Fri 7 Feb 2014
Filed under: Human Rights,Inside Burma,Naypyitaw,News,Religion
Burmese President Thein Sein has appointed a 10-person investigation commission to determine the “real cause” of violent incidents in the village of Duchira Dan in Maungdaw Township last month.
Although the commission is instructed to investigate the death of Police Sergeant Aung Kyaw Thein on 13 January and the cause of a fire which razed about 20 homes on 28 January, no instructions were issued for an investigation into allegations that an Arakanese mob massacred up to 48 Rohingyas in the town.
According to a report on Friday in state-run The New Light of Myanmar, the investigation commission is to submit a report directly to the president by 28 February after investigating the following incidents:
“(a) To investigate the root cause of the death of Police Sergeant Aung Kyaw Thein from Khayay Myaing Police Outpost at Ducheertan [Duchira Dan] village on 13 January 2014 and whether there is evidence of foul play in his death.
“(b) To probe the root cause of the fire outbreak at Ducheertan west village on 28 January 2014 and to identify who had set fire the village.
“(c) To probe false and groundless reports of Ducheertan west village fire and who made the reporting.
“(d) Deaths and injuries and loss of property in the incidents.
“(e) Suggested measures to be taken to prevent such incidents from recurrence.”
No mention is made of the alleged rapes, lynchings and murders of Rohingya villagers that have been reported. The UN has said it has “credible evidence” that 48 Rohingyas in Duchira Dan were massacred last month – eight men on 9 January in an attack by a Buddhist mob, then another 40 men, women and children in a retaliatory attack following the disappearance of Police Sergeant Aung Kyaw Thein on 13 January.
The Burmese government has vehemently denied that such a massacre took place. “We have had no information about killings,” Presidential spokesman Ye Htut told reporters on the sidelines of the Association of Southeast Nations Foreign Ministers’ meeting in Bagan, and he suggested that the “reports might be a cover-up, because of the policeman going missing.”
Naypyidaw has also been quick to slam media for reporting on the alleged incident. On 24 January, Burma’s Ministry of Foreign Affairs released a statement condemning “foreign media and some international agencies [for] issuing press releases based on unjustified conclusions drawing from unverified information in relation to the incidents which took place … on 13 January in Duchira Dan.”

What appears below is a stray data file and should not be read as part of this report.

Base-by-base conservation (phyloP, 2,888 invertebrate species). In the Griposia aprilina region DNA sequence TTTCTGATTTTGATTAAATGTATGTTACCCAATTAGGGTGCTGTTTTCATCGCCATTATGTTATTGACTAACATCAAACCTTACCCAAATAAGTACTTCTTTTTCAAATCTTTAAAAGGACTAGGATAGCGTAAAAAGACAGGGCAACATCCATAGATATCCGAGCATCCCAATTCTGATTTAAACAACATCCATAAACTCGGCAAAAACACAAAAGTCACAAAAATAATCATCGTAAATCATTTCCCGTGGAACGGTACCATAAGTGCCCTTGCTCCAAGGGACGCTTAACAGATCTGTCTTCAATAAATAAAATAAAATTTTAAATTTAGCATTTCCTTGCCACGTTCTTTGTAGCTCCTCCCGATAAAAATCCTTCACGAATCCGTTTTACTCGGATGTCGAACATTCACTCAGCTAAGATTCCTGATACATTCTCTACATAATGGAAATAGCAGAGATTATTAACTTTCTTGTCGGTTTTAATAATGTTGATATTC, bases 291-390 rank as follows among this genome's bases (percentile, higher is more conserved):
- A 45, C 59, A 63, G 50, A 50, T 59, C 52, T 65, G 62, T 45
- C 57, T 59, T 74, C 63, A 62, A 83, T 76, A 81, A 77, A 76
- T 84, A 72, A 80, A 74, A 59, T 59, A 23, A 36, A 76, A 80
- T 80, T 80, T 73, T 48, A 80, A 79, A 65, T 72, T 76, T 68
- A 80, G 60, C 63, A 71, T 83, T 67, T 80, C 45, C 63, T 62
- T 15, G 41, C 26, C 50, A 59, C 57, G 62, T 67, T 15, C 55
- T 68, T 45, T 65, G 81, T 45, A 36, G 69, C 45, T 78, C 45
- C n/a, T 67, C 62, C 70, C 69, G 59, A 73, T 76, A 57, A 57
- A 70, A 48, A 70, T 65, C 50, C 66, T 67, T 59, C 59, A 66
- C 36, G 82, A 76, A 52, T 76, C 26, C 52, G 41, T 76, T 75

On Thursday, DVB reported that the Myanmar National Human Rights Commission had concluded an inquiry into the alleged Rohingya massacre in Maungdaw’s Duchira Dan-West village, saying it has found no solid evidence of any massacre taking place.
However, in a statement to DVB on Friday, international relief agency Médecins Sans Frontières (MSF) indicated that an outbreak of violence had occurred in the Rohingya-populated village on 13 January, although it could not confirm any fatalities.
“We can confirm that our staff treated 22 patients in the area near Du Char Yar Tan [Duchira Dan] village from a variety of violence-related injuries in the days after January 14,” said MSF Myanmar Head of Mission Peter-Paul de Groote.
In addition to omitting mention of the allegations of a massacre, presidential instruction (c) would appear to presume that any contradictory report on the cause of the fire in the village on 28 January would be “false and groundless”.
Arakanese officials and police were united in condemning Rohingya villagers for setting fire to their own homes, though allegations have also emerged that local Maungdaw police were complicit in the arson attack.
The latter account has been publicly denounced by the government.
In a letter to DVB on Friday, Pierre Péron, the Public Information and Advocacy Officer for Myanmar UN Office for the Coordination of Humanitarian Affairs (OCHA) said that the UN welcomed the President’s call for investigations into the reported incidents last month in Duchira Dan and “looks forward to seeing their conclusive reports and findings”.
“While the accounts of what happened may differ, what we can all agree on is that more than three weeks later, many people are still displaced and tensions remain very high in the area,” said Péron.
He reiterated that the UN is continuing to ask for “complete and sustained access to the area in order to assess the needs of affected people and, if needed, to provide emergency assistance to them.”
MSF made a similar call. “We continue to request the Government of Myanmar to enable safe access to the affected population for humanitarian personnel and ensure the security of the civilian population in need of assistance,” said de Groot.
According to the presidential order, the Duchira Dan Investigation Commission will comprise the following members: Dr Tha Hla Shwe of Myanmar Red Cross Society as Commission Chairman; Tun Aung Chein of Myanmar National Human Rights Commission; Dr Ngun Kyon Lyan, an international law expert; Dr Tin Thein Lwin, the vice-chairman of Interfaith Friendship Group; retired ambassador Tin Oo; Haji Tin Maung Win of the Interfaith Friendship Group; Win Ti of the Interfaith Friendship Group; Sittwe town elder Tha Pwint; Maungdaw town elder Hla Thein; and Dr Kyaw Yin Hlaing, the secretary of Myanmar Egress.